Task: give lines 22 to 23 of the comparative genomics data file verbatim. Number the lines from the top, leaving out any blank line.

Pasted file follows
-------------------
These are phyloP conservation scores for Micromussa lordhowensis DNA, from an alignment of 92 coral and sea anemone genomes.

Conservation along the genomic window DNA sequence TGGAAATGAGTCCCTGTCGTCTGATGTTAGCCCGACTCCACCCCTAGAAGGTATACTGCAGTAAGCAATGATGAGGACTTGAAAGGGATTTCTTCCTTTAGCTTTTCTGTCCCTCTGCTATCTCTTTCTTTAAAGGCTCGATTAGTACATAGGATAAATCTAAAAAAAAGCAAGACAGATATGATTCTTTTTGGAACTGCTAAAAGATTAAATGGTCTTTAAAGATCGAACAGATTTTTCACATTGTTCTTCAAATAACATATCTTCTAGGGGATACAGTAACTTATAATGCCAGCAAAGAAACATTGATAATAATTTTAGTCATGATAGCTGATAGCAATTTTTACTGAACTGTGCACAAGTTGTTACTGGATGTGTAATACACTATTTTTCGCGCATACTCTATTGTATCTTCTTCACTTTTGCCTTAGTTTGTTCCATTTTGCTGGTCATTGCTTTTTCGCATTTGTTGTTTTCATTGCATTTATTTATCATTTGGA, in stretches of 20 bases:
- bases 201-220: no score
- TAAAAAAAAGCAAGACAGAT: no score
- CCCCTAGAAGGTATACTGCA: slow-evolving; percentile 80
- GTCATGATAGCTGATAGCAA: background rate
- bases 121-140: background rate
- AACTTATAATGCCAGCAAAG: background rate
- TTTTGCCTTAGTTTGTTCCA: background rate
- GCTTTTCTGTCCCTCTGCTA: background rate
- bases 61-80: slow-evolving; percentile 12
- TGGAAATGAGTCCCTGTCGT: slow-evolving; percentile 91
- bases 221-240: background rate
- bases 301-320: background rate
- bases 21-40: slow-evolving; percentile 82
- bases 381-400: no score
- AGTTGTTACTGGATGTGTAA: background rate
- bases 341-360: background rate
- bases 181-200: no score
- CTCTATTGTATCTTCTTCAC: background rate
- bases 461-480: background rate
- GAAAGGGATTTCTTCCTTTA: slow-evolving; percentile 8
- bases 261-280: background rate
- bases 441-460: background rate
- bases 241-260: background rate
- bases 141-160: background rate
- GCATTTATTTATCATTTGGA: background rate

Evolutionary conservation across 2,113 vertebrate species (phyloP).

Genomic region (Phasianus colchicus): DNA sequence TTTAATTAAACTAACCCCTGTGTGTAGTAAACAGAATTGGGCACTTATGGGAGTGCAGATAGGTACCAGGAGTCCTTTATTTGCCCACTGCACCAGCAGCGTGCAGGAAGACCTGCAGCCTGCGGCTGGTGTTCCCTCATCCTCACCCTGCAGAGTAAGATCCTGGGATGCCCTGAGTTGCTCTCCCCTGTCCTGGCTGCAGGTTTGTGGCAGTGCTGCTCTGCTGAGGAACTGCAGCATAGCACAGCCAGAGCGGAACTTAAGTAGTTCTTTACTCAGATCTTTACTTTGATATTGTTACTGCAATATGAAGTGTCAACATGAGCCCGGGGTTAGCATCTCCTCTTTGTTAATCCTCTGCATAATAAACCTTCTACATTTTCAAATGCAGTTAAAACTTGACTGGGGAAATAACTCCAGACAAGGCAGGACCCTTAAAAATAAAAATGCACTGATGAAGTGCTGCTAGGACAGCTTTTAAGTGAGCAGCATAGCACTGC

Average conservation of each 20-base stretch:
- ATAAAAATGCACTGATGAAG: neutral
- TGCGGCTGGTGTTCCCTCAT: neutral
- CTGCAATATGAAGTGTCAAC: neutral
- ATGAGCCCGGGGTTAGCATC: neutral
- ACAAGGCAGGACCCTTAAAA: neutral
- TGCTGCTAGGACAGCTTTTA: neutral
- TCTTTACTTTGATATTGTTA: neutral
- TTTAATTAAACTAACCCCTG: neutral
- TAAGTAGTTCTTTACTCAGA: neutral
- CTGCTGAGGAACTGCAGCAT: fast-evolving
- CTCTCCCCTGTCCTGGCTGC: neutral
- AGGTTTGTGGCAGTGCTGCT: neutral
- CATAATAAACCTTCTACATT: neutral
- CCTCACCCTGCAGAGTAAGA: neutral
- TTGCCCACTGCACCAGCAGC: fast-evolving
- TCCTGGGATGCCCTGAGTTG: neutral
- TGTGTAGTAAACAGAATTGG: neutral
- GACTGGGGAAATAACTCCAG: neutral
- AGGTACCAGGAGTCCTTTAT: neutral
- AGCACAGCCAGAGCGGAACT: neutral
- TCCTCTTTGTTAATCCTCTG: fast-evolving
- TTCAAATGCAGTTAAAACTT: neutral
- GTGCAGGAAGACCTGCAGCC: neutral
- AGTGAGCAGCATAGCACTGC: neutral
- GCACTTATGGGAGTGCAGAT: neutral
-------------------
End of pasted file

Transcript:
- GAAAGGGATTTCTTCCTTTA: slow-evolving; percentile 8
- bases 261-280: background rate